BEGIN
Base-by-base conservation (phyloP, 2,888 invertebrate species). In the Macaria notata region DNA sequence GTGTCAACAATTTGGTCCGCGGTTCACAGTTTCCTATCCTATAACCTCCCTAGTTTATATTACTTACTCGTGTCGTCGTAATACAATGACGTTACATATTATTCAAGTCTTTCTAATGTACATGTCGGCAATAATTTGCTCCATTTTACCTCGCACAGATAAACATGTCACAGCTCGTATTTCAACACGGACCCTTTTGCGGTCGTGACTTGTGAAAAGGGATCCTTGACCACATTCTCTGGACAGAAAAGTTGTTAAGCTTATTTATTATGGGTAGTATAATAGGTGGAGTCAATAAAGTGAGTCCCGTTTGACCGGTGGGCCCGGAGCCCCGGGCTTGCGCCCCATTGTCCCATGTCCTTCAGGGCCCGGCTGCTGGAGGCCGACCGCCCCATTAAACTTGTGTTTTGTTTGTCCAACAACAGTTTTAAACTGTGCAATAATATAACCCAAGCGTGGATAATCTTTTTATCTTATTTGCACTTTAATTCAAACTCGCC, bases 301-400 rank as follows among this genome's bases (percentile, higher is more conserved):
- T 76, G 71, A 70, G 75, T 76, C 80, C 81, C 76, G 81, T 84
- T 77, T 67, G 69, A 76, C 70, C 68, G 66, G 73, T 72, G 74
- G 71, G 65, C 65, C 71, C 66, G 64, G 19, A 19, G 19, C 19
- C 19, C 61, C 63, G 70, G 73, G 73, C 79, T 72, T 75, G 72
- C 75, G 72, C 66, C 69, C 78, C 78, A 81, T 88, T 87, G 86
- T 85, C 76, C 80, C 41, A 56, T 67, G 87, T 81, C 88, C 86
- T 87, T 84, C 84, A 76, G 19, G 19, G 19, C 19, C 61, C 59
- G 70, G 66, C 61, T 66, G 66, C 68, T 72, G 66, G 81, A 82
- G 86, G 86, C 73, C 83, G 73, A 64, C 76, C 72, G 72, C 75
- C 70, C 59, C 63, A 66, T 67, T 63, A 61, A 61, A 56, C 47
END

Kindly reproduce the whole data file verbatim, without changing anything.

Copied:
Base-by-base conservation (phyloP, 2,888 invertebrate species). In the Macaria notata region DNA sequence GTGTCAACAATTTGGTCCGCGGTTCACAGTTTCCTATCCTATAACCTCCCTAGTTTATATTACTTACTCGTGTCGTCGTAATACAATGACGTTACATATTATTCAAGTCTTTCTAATGTACATGTCGGCAATAATTTGCTCCATTTTACCTCGCACAGATAAACATGTCACAGCTCGTATTTCAACACGGACCCTTTTGCGGTCGTGACTTGTGAAAAGGGATCCTTGACCACATTCTCTGGACAGAAAAGTTGTTAAGCTTATTTATTATGGGTAGTATAATAGGTGGAGTCAATAAAGTGAGTCCCGTTTGACCGGTGGGCCCGGAGCCCCGGGCTTGCGCCCCATTGTCCCATGTCCTTCAGGGCCCGGCTGCTGGAGGCCGACCGCCCCATTAAACTTGTGTTTTGTTTGTCCAACAACAGTTTTAAACTGTGCAATAATATAACCCAAGCGTGGATAATCTTTTTATCTTATTTGCACTTTAATTCAAACTCGCC, bases 301-400 rank as follows among this genome's bases (percentile, higher is more conserved):
- T 76, G 71, A 70, G 75, T 76, C 80, C 81, C 76, G 81, T 84
- T 77, T 67, G 69, A 76, C 70, C 68, G 66, G 73, T 72, G 74
- G 71, G 65, C 65, C 71, C 66, G 64, G 19, A 19, G 19, C 19
- C 19, C 61, C 63, G 70, G 73, G 73, C 79, T 72, T 75, G 72
- C 75, G 72, C 66, C 69, C 78, C 78, A 81, T 88, T 87, G 86
- T 85, C 76, C 80, C 41, A 56, T 67, G 87, T 81, C 88, C 86
- T 87, T 84, C 84, A 76, G 19, G 19, G 19, C 19, C 61, C 59
- G 70, G 66, C 61, T 66, G 66, C 68, T 72, G 66, G 81, A 82
- G 86, G 86, C 73, C 83, G 73, A 64, C 76, C 72, G 72, C 75
- C 70, C 59, C 63, A 66, T 67, T 63, A 61, A 61, A 56, C 47